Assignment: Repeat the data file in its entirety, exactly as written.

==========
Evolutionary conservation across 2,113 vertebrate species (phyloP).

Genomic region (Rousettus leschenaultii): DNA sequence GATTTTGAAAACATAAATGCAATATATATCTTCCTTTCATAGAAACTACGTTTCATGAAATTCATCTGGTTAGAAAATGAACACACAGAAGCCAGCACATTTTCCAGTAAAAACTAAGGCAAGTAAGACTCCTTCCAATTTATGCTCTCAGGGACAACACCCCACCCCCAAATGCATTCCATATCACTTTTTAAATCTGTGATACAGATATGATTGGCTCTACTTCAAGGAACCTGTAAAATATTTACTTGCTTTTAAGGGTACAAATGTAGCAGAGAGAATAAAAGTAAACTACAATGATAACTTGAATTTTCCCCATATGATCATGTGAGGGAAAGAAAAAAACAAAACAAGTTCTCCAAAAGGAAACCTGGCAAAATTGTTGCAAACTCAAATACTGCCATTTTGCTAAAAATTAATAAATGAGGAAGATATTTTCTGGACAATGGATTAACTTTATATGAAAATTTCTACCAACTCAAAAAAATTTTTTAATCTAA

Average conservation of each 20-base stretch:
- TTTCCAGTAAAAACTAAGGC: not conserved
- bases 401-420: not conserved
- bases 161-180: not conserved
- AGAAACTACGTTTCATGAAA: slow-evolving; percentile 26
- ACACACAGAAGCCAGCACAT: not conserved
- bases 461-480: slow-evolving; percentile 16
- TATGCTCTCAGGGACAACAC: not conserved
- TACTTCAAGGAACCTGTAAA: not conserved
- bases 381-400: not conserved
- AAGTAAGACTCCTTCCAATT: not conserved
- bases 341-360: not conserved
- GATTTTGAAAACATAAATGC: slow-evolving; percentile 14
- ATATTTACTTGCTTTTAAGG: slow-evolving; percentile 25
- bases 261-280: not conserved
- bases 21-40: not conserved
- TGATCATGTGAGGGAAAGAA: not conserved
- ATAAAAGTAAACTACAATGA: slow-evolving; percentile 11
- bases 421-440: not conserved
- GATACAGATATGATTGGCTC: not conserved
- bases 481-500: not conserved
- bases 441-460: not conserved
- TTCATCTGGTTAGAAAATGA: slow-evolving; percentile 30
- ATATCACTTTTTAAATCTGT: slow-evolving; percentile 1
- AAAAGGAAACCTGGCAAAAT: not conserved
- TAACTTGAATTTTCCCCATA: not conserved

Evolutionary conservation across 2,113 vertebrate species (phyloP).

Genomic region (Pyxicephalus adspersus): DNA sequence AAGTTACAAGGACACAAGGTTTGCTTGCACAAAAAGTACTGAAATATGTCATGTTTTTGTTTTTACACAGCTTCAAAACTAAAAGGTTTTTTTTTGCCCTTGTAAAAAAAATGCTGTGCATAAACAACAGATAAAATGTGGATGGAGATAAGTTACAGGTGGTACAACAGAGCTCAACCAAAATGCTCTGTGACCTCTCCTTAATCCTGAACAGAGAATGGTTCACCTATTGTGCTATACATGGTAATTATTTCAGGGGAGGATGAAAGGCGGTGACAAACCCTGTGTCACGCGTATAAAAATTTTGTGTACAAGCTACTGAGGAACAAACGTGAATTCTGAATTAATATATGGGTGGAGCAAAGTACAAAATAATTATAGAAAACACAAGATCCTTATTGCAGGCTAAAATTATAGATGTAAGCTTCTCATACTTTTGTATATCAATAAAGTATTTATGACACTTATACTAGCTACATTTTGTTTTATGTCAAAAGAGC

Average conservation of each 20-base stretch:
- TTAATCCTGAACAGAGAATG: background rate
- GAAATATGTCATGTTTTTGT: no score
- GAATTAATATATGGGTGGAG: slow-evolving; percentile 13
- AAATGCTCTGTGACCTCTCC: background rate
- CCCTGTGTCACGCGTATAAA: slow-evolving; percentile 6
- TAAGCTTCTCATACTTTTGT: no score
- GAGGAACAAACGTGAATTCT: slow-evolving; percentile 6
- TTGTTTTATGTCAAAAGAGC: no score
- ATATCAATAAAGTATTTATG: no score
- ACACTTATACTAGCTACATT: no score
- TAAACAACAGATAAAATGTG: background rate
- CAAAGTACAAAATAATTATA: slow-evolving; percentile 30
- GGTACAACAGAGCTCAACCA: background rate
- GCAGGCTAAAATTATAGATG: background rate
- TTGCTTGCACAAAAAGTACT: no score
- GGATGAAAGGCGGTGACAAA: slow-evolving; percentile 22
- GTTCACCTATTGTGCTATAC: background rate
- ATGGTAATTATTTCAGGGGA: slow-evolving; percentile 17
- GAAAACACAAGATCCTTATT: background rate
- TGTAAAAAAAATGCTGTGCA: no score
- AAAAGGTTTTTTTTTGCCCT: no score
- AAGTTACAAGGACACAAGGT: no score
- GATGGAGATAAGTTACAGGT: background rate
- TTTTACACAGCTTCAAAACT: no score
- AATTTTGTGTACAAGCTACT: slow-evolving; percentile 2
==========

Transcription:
Evolutionary conservation across 2,113 vertebrate species (phyloP).

Genomic region (Rousettus leschenaultii): DNA sequence GATTTTGAAAACATAAATGCAATATATATCTTCCTTTCATAGAAACTACGTTTCATGAAATTCATCTGGTTAGAAAATGAACACACAGAAGCCAGCACATTTTCCAGTAAAAACTAAGGCAAGTAAGACTCCTTCCAATTTATGCTCTCAGGGACAACACCCCACCCCCAAATGCATTCCATATCACTTTTTAAATCTGTGATACAGATATGATTGGCTCTACTTCAAGGAACCTGTAAAATATTTACTTGCTTTTAAGGGTACAAATGTAGCAGAGAGAATAAAAGTAAACTACAATGATAACTTGAATTTTCCCCATATGATCATGTGAGGGAAAGAAAAAAACAAAACAAGTTCTCCAAAAGGAAACCTGGCAAAATTGTTGCAAACTCAAATACTGCCATTTTGCTAAAAATTAATAAATGAGGAAGATATTTTCTGGACAATGGATTAACTTTATATGAAAATTTCTACCAACTCAAAAAAATTTTTTAATCTAA

Average conservation of each 20-base stretch:
- TTTCCAGTAAAAACTAAGGC: not conserved
- bases 401-420: not conserved
- bases 161-180: not conserved
- AGAAACTACGTTTCATGAAA: slow-evolving; percentile 26
- ACACACAGAAGCCAGCACAT: not conserved
- bases 461-480: slow-evolving; percentile 16
- TATGCTCTCAGGGACAACAC: not conserved
- TACTTCAAGGAACCTGTAAA: not conserved
- bases 381-400: not conserved
- AAGTAAGACTCCTTCCAATT: not conserved
- bases 341-360: not conserved
- GATTTTGAAAACATAAATGC: slow-evolving; percentile 14
- ATATTTACTTGCTTTTAAGG: slow-evolving; percentile 25
- bases 261-280: not conserved
- bases 21-40: not conserved
- TGATCATGTGAGGGAAAGAA: not conserved
- ATAAAAGTAAACTACAATGA: slow-evolving; percentile 11
- bases 421-440: not conserved
- GATACAGATATGATTGGCTC: not conserved
- bases 481-500: not conserved
- bases 441-460: not conserved
- TTCATCTGGTTAGAAAATGA: slow-evolving; percentile 30
- ATATCACTTTTTAAATCTGT: slow-evolving; percentile 1
- AAAAGGAAACCTGGCAAAAT: not conserved
- TAACTTGAATTTTCCCCATA: not conserved

Evolutionary conservation across 2,113 vertebrate species (phyloP).

Genomic region (Pyxicephalus adspersus): DNA sequence AAGTTACAAGGACACAAGGTTTGCTTGCACAAAAAGTACTGAAATATGTCATGTTTTTGTTTTTACACAGCTTCAAAACTAAAAGGTTTTTTTTTGCCCTTGTAAAAAAAATGCTGTGCATAAACAACAGATAAAATGTGGATGGAGATAAGTTACAGGTGGTACAACAGAGCTCAACCAAAATGCTCTGTGACCTCTCCTTAATCCTGAACAGAGAATGGTTCACCTATTGTGCTATACATGGTAATTATTTCAGGGGAGGATGAAAGGCGGTGACAAACCCTGTGTCACGCGTATAAAAATTTTGTGTACAAGCTACTGAGGAACAAACGTGAATTCTGAATTAATATATGGGTGGAGCAAAGTACAAAATAATTATAGAAAACACAAGATCCTTATTGCAGGCTAAAATTATAGATGTAAGCTTCTCATACTTTTGTATATCAATAAAGTATTTATGACACTTATACTAGCTACATTTTGTTTTATGTCAAAAGAGC

Average conservation of each 20-base stretch:
- TTAATCCTGAACAGAGAATG: background rate
- GAAATATGTCATGTTTTTGT: no score
- GAATTAATATATGGGTGGAG: slow-evolving; percentile 13
- AAATGCTCTGTGACCTCTCC: background rate
- CCCTGTGTCACGCGTATAAA: slow-evolving; percentile 6
- TAAGCTTCTCATACTTTTGT: no score
- GAGGAACAAACGTGAATTCT: slow-evolving; percentile 6
- TTGTTTTATGTCAAAAGAGC: no score
- ATATCAATAAAGTATTTATG: no score
- ACACTTATACTAGCTACATT: no score
- TAAACAACAGATAAAATGTG: background rate
- CAAAGTACAAAATAATTATA: slow-evolving; percentile 30
- GGTACAACAGAGCTCAACCA: background rate
- GCAGGCTAAAATTATAGATG: background rate
- TTGCTTGCACAAAAAGTACT: no score
- GGATGAAAGGCGGTGACAAA: slow-evolving; percentile 22
- GTTCACCTATTGTGCTATAC: background rate
- ATGGTAATTATTTCAGGGGA: slow-evolving; percentile 17
- GAAAACACAAGATCCTTATT: background rate
- TGTAAAAAAAATGCTGTGCA: no score
- AAAAGGTTTTTTTTTGCCCT: no score
- AAGTTACAAGGACACAAGGT: no score
- GATGGAGATAAGTTACAGGT: background rate
- TTTTACACAGCTTCAAAACT: no score
- AATTTTGTGTACAAGCTACT: slow-evolving; percentile 2